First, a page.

Chamber music in changing colours
New Collegium, directed from the harpsichord by Claudio Ribeiro
Ramee RAM1904 (Black series)
Examined from a purely discographic point of view, this recording brings just four little premieres to our attention, the menuets from TWV34; the other works comply to a befitting Latin phrase: Non nova sed nove, “nothing new, but told in a new way”! From the most elegant opening Prelude of TWV43:e4, the sixth of the Nouveaux Quatours of 1738 to the final, enchantingly elegiac chaconne from the same work which closes the CD, there’s a charismatic display of incredibly balanced musicianship, a most perfect synergy between polished musical application and skill, and the engaging joy of an enthralling interpretation.
The various members of New Collegium (Formerly Collegium Musicum den Haag) feel totally at ease with the musical polyglot, Telemann’s intentional blend of national colours in these cleverly nuanced ouvrages. The impeccable and quite irresistible élan captured in the “Allegro assai” (Track 5) in TWV42:a4 feels like a dazzling Polish stomp found elsewhere in equally familiar works. From the marvellous sonata TWV42:G7, first heard about ten years ago from Concerto Melante (with members of the Berlin Philharmonic and a couple of the Berliner Barocksolisten) the ravishing cantabile lines in the adagio, sitting in the middle of this work (Track 8), almost certainly an aria in disguise, are played to perfection with just enough melting tenderness. Another fine stand-out moment in miniature, the sublime A minor menuet of just over one minute (Track 19) feels so incredibly French! Before this beguiling little gem, there’s a splendid little composite Suite, comprising cleverly extracted movements from works found in the pages of Der Getreue Music-Meister (1728) running from Track 11-18; perhaps the “Polonaise” TWV41:D4 could have been included, but it’s a real masterful stroke highlighting fine fragments from this accessible and enticing musical journal.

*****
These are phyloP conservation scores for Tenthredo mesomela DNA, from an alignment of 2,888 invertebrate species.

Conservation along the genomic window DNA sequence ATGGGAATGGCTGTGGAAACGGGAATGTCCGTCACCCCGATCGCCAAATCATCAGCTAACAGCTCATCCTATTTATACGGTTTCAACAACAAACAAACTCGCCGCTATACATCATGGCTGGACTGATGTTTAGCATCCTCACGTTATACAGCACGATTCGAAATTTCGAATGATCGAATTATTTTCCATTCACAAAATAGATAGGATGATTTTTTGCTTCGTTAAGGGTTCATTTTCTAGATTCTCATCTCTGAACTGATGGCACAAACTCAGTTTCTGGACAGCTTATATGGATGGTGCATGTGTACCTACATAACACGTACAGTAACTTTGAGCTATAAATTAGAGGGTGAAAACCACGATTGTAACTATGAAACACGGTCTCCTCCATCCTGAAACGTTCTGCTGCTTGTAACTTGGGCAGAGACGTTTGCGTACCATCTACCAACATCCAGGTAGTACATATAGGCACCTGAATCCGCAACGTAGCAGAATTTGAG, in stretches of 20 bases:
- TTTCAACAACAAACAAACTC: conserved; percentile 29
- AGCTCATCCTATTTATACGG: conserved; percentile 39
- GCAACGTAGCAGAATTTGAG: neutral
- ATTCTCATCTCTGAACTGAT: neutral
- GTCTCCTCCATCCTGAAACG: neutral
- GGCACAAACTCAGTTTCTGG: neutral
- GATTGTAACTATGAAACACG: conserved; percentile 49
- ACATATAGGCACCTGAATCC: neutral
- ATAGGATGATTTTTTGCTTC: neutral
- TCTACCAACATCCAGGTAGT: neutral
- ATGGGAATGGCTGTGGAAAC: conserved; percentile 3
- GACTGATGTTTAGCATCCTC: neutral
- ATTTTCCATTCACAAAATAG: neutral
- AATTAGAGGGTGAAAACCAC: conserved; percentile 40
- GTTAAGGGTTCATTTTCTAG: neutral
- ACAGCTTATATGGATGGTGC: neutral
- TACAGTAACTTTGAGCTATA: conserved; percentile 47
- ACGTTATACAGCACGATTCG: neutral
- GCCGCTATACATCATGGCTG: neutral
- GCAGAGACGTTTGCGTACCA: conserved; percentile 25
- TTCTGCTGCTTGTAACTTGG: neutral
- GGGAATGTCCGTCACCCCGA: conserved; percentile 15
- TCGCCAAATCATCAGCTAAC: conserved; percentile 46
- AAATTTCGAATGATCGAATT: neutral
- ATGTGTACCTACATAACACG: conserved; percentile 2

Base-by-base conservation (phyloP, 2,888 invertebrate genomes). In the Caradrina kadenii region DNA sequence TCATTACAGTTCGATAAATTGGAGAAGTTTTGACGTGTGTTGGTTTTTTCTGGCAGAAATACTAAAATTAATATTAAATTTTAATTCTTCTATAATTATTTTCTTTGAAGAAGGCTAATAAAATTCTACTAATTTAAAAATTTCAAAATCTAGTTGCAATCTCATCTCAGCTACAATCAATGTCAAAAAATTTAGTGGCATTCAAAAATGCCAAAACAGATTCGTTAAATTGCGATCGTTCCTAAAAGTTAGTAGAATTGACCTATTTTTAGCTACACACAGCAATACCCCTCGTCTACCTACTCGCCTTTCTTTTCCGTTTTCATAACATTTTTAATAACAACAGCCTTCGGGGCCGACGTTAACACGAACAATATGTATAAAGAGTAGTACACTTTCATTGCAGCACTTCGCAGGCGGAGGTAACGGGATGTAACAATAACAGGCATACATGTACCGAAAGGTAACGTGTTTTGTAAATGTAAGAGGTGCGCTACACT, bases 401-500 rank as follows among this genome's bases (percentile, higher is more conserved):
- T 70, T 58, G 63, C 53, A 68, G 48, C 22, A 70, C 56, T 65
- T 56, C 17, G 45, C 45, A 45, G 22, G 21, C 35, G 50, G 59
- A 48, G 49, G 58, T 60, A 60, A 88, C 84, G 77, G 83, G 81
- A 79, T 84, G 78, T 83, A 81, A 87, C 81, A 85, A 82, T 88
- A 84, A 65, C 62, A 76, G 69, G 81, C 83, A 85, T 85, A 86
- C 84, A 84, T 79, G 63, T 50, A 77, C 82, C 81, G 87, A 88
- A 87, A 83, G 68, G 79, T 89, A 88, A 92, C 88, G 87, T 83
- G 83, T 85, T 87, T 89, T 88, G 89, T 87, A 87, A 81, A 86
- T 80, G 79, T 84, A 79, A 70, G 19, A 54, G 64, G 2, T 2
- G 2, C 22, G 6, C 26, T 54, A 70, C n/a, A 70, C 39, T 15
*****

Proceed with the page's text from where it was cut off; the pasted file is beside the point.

Anh. (Appendix) TWV42:A1 (related to the work with flute, TWV43:A7, heard at the Boston Early Music Festival some years ago) takes us back to one of Reinhard Goebel’s very first outings on LP then CD, 1979 and 1987 respectively. The two scordatura violins make this work feel very much akin to the works of Biber, and possibly Schmelzer, yet there’s an individual style present.
Besides the trip through “Les gouts reunis” from this neat selection of Telemann works, we have “Les talents reunis” of New Collegium in dynamic musical interplay that could easily enchant and captivate veteran Telemannophiles and many new converts…speaking to us in compelling, chameleonesque new ways through these mostly known works.